Confirmed what @aj says re smaller DBs blowing up on the “Likes” etc, it’s completely out of all proportion. Did I see a cleanup script for this somewhere?
@maxwellsalzberg thank you for this initiative - absolute it is very important to start optimizing the network structure as it’s starting to get old enough to suffer from problems of no optimization done.
Unlike commercial providers, the diaspora* network is afaik fully powered by private people from their own pockets. Thus we should absolutely offer tools for podmins to clean data and make sure that they can run their pod on a small as possible hosting plan. This will not only ensure pods run for longer, but also make it more easier for new podmins to start their journey.
My suggestion for user deletions;
- Make two rake jobs. The first rake job would send a warning email to accounts that would be closed.
- The date the warning was sent would be stored to the Users table as a timestamp.
- The second rake job would then delete these account where “warning sent timestamp + configurable period < current timestamp”.
Why send a warning email? Two reasons. Firstly, the obvious, to warn the user. In some cases like indicated by @saschamorr - the user could be interested to keep the account.
But the second reason is more important IMHO. By sending the warning email, we are also contacting the user and saying “Hey! We’re still here”. From the management work I do with the diaspora* project social media accounts, it seems likely that 90% of those 1 million created accounts probably think diaspora* has died.
Whatever way this is done, it would be great to lessen the burden of running a pod. Optimizing joindiaspora.com is a perfect task to achieve that for other pods too
Oh and forgot - of course in the two rake jobs scenario, when a user logs in, any “warning sent” timestamp should be cleared - thus removing the account from possible deletions.
In theory, implementation sounds good.
for jd.com, most likely better run/schedule batches (say 1000 at a time)
Trying to delete all that data in once process will most likely take forever, so it might be an ongoing thing that would have to be run over the course of many days, but keeping it in chunks that make it easy to stop/start as load increases could be good
@rich1 you are also right, that is a good catch! That would also help as well.
What is the best way to go about finding the correct processes for figuring out
what to delete
how to do it in a repeatable, humane, cost effective way?
how to implement it.
@jasonrobinson just opened a PR to send an email to all users.
Well I didn’t have this in mind actually but sure, with small adaptations a similar rake job could send out warnings and flag accounts (assuming that is what we want to do). Will see once I finish this up whether I could do that too.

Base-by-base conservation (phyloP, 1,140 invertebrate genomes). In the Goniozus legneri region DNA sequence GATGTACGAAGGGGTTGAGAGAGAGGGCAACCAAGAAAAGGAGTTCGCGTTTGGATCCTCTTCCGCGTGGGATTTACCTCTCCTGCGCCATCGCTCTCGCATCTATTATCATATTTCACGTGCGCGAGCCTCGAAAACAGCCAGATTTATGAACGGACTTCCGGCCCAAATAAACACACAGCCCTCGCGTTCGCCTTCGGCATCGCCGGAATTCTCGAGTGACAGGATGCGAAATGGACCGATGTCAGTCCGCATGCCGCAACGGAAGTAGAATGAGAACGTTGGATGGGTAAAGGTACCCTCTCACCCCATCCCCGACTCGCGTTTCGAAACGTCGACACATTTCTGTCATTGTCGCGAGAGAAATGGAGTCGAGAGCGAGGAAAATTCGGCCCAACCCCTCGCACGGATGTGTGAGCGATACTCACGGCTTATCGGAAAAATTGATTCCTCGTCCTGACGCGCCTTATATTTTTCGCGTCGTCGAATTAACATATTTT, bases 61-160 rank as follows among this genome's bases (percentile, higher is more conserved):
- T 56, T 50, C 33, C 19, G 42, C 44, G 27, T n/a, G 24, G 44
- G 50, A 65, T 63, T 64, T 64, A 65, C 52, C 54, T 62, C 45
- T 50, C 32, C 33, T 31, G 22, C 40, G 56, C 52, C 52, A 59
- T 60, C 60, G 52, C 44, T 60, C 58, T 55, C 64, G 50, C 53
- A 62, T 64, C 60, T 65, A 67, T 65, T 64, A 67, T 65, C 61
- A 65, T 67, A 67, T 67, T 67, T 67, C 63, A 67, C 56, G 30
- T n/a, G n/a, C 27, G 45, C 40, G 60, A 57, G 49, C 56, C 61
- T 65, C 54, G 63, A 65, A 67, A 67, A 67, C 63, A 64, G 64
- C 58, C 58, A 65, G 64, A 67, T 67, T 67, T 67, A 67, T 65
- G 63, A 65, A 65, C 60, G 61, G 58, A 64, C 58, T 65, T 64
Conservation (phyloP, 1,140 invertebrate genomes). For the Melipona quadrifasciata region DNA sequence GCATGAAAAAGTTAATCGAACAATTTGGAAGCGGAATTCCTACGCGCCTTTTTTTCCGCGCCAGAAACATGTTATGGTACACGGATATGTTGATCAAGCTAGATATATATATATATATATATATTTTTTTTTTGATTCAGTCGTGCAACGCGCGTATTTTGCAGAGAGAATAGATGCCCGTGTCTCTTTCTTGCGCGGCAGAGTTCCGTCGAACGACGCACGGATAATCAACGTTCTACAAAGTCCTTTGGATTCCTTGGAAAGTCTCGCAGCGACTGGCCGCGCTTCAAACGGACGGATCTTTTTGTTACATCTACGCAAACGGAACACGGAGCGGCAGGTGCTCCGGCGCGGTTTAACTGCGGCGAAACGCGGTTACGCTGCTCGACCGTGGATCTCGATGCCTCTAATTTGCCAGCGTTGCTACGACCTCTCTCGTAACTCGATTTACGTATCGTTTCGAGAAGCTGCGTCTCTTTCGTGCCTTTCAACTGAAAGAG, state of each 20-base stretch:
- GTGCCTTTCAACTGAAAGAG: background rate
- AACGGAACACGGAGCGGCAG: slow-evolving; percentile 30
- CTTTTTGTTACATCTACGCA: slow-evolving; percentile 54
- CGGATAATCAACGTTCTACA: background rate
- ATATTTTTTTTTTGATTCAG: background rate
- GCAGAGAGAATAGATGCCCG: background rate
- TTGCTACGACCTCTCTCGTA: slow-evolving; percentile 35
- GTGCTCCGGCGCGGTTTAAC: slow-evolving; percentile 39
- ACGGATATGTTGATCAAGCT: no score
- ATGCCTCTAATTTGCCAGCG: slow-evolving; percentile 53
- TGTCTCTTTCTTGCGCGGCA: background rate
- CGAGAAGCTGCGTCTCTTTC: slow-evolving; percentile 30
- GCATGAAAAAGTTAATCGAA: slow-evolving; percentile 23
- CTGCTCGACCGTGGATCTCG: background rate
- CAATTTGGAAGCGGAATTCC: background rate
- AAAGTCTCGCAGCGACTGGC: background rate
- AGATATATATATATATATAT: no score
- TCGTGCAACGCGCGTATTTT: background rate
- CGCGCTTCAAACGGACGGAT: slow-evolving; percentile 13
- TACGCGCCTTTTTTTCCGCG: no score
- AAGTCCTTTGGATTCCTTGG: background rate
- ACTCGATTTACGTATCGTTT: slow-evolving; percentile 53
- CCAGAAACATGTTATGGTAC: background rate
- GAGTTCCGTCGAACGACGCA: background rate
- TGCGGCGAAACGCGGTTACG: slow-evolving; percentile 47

This sounds really good. I made a suggestion a few months ago, very much along the lines of what @jasonrobinson suggested, to help the biggest pods clean up their user bases and improve performance:
- Podmin chooses time limit since last activity (default two years seems sensible).
- Emails sent out to addresses in database, in batches, giving the users a set period (30 days default?) to log in to their account - also giving them a link to use in case they have forgotten their log in details.
- After the period has elapsed for each batch, delete the accounts from that batch which have been inactive since that batch of emails was sent.
I’ve not idea of how to achieve this technically, I’m afraid, but if possible, such a feature would be really useful for the network.
Really at it’s simplest, just a bunch of rake jobs would do fine IMHO - later they can be built in to the admin UI if needed.
Still haven’t finished the “send email to users” rake job thingy - might have a look after that but will take some time tbh.
I began doing something to remove old users, haven’t tested any of it, just putting together some code.
The idea is to;
- Have a cron job (whenever gem) to send expiry warnings per settings, and to queue actual expirations to sidekiq. To be expired users will be flagged as such in user table too (timestamp when ok to remove).
- Login will check for this timestamp and remove it if it is encountered.
- Sidekiq will process the row and if expiration timestamp is still there, it will do the expiration
How does this sound for a basic principle? Also, what exactly would be cleaned? The aim here is to remove bloat from pods (optionally of course). So the removals need to be efficient if the podmin wants, not just little slice here and there.
Just a normal
WIP stuff be here: https://github.com/jaywink/diaspora/compare/remove-old-users
I started working on this because joindiaspora is going super slow with all the activity going on So input of @maxwellsalzberg appreciated.
Personally I would like to see such a feature my self, since allot of people are just register and do nothing with their profiles. Because they do not read the ‘Help’ pages to find new friends or think its a FB rip off and lack the knowledge to understand what D* actually is.
Also it would be a good clean up for older pods that have long forgotten members such as Poddery.